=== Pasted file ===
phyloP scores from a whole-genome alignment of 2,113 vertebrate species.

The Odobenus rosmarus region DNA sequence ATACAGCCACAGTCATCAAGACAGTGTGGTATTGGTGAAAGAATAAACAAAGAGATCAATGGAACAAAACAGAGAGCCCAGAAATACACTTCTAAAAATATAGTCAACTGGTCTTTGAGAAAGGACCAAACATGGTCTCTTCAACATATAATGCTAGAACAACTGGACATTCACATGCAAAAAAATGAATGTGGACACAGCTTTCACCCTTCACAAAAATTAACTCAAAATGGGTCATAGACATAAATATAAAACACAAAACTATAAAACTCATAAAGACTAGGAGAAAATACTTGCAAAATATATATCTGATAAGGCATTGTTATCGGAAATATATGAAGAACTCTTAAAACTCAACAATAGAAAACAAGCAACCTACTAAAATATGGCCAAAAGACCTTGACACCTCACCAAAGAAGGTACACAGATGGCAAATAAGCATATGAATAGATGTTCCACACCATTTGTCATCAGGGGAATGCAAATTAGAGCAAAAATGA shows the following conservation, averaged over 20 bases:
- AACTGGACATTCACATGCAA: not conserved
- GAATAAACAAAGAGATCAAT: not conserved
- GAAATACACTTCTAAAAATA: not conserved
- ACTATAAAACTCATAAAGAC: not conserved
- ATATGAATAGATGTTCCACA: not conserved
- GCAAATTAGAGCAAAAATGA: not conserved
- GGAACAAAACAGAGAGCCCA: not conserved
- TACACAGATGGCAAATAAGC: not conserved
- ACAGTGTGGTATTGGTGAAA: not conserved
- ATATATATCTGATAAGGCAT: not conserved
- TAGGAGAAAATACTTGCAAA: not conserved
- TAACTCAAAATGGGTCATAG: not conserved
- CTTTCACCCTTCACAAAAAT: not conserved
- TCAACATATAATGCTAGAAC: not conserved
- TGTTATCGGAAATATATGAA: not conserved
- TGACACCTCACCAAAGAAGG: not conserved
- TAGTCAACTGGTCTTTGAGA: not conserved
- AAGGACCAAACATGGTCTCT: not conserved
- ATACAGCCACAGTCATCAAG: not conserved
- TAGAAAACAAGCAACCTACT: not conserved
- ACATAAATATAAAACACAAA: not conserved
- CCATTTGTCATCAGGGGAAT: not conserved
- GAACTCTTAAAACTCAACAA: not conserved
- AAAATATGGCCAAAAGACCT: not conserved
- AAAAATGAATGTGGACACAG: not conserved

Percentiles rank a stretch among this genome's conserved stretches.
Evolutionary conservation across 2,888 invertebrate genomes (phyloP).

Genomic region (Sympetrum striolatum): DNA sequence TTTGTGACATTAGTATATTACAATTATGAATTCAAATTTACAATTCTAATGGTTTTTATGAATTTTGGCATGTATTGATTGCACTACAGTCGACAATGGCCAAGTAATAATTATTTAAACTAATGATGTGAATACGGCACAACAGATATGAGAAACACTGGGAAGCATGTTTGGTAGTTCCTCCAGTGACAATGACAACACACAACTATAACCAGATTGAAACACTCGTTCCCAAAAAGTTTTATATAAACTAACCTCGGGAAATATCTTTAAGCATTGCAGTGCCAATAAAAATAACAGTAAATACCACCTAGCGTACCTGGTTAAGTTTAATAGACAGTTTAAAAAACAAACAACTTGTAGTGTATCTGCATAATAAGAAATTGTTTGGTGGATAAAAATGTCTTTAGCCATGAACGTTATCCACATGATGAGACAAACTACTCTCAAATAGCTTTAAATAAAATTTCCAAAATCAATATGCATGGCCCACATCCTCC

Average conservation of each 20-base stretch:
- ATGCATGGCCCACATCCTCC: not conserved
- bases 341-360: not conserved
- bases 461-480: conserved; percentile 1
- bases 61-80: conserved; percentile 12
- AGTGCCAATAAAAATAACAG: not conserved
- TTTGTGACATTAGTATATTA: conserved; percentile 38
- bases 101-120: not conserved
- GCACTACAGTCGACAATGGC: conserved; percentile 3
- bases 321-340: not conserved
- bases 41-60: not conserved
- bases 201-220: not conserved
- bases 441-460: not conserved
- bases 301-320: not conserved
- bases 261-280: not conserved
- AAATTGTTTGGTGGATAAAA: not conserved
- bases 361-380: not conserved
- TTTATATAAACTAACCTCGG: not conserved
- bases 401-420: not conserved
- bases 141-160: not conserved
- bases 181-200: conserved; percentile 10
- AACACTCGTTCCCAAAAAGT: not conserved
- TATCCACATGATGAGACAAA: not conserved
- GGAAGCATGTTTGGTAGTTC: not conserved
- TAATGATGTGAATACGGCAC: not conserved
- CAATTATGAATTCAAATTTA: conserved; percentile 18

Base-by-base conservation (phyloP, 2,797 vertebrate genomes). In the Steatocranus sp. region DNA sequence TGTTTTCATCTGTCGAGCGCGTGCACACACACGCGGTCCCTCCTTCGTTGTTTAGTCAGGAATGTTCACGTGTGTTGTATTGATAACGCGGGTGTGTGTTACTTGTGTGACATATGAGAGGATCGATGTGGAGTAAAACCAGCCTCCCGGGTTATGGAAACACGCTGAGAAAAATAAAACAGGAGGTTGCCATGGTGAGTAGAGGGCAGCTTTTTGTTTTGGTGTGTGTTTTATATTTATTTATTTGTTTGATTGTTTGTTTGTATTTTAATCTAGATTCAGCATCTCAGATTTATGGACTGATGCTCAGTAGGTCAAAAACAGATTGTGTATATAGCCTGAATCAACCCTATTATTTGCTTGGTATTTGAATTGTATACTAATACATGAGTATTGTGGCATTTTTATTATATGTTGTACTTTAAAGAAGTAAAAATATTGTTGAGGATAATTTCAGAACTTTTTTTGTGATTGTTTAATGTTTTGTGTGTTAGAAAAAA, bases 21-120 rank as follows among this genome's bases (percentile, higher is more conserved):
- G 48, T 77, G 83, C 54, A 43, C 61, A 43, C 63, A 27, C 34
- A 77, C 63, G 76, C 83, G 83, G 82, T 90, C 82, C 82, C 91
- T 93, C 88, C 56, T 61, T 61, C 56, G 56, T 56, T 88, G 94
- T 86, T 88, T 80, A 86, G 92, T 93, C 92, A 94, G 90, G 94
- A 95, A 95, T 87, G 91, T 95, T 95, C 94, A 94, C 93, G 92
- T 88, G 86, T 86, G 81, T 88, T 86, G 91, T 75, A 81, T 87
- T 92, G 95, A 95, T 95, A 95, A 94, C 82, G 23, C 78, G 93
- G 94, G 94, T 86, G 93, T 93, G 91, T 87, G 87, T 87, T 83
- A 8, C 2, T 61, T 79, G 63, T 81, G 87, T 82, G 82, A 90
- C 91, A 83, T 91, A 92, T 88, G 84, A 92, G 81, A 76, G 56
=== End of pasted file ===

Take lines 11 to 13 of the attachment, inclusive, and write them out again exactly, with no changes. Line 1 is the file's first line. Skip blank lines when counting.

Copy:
- ACAGTGTGGTATTGGTGAAA: not conserved
- ATATATATCTGATAAGGCAT: not conserved
- TAGGAGAAAATACTTGCAAA: not conserved